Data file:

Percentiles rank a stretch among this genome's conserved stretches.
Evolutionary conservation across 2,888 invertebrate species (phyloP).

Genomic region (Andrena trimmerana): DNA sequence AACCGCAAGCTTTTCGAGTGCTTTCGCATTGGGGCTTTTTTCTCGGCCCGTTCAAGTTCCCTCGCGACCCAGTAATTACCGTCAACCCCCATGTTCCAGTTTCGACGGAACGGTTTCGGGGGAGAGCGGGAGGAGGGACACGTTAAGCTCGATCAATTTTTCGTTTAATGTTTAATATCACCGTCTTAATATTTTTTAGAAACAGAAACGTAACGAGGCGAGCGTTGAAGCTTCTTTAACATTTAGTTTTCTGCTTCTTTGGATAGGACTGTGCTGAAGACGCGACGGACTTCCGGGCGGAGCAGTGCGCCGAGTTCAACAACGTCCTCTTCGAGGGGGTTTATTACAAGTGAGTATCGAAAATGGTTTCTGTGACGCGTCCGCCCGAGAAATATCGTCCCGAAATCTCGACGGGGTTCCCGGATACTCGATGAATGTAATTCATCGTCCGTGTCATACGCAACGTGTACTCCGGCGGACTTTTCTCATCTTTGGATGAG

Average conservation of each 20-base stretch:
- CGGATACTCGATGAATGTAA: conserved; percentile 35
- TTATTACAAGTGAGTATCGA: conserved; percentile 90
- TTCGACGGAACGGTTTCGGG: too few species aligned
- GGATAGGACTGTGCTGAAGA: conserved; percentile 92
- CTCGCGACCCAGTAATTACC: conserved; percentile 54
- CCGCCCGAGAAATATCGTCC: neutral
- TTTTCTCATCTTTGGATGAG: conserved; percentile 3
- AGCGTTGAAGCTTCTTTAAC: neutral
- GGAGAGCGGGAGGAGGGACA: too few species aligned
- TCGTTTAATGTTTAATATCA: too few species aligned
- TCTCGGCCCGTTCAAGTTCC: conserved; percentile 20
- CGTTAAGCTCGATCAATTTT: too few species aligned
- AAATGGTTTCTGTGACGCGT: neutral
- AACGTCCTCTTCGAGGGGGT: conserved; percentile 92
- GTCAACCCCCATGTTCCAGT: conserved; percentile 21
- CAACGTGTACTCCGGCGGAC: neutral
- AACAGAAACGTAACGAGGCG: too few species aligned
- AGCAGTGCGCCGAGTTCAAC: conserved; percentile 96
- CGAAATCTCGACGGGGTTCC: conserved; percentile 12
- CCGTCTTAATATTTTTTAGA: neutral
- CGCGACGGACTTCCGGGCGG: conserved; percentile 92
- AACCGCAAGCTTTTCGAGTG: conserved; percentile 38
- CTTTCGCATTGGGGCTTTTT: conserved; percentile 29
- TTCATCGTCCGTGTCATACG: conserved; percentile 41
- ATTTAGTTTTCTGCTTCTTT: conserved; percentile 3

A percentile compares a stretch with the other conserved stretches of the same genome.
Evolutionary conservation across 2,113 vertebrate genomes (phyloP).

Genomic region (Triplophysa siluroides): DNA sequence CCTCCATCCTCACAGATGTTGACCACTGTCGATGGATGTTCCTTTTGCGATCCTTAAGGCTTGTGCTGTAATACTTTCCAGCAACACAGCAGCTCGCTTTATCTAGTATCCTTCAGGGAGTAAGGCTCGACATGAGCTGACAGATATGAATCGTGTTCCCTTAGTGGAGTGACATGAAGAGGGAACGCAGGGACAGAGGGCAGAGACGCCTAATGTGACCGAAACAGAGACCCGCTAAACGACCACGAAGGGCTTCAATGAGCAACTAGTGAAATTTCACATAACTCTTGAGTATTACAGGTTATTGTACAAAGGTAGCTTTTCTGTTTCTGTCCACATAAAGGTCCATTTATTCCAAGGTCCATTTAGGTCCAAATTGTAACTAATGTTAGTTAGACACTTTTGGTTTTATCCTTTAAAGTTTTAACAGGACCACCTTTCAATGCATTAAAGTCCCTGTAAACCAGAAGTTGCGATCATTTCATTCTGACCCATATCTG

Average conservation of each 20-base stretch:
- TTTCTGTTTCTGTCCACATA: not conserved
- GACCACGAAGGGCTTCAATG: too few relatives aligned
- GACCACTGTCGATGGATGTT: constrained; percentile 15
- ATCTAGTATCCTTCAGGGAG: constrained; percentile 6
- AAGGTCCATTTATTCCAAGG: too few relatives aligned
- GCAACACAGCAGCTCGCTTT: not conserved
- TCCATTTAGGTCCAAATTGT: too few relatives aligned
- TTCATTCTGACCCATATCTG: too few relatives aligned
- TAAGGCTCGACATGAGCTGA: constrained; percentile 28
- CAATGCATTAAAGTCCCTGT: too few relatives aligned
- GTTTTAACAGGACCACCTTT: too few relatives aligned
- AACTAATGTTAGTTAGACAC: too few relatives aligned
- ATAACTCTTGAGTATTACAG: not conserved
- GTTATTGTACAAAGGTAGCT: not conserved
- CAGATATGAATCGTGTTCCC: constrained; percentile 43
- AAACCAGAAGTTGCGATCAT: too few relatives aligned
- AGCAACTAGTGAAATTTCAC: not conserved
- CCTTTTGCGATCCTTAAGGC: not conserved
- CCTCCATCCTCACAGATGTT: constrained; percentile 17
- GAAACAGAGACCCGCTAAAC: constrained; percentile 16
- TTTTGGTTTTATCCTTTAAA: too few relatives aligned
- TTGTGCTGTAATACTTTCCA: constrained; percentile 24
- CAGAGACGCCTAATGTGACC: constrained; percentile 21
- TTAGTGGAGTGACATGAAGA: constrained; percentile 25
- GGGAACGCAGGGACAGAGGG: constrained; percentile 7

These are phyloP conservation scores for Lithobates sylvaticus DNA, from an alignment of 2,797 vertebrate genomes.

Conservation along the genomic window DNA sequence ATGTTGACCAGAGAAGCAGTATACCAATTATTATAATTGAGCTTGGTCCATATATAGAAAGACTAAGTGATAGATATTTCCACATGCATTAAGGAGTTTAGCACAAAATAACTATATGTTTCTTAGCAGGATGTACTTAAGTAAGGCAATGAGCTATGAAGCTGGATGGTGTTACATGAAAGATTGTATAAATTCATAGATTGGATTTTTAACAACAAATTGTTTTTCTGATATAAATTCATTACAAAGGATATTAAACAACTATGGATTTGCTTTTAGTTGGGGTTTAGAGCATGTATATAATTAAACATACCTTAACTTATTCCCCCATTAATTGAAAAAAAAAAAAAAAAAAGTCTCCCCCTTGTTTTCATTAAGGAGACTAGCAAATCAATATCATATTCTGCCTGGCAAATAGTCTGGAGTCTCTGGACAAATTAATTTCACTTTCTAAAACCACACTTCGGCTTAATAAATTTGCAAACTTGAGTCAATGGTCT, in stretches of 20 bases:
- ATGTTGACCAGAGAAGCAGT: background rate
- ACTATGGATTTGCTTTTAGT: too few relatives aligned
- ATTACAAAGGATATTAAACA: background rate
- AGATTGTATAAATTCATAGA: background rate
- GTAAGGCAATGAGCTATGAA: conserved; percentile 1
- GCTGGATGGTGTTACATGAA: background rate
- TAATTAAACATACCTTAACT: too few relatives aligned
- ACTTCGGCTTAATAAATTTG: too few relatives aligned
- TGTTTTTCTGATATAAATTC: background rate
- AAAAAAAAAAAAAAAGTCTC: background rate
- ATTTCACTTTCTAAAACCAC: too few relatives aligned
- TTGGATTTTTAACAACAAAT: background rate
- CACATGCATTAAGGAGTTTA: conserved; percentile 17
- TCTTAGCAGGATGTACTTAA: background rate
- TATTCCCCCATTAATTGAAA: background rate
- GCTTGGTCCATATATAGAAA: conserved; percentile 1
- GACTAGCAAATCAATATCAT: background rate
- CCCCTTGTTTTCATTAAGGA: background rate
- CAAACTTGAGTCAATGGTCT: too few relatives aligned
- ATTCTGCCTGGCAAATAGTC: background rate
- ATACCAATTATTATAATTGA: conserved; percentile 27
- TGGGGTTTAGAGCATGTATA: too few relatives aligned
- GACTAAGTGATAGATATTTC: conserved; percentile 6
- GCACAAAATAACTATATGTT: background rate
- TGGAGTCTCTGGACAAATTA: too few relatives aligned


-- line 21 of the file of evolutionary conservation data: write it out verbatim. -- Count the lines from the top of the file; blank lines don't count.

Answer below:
- AACAGAAACGTAACGAGGCG: too few species aligned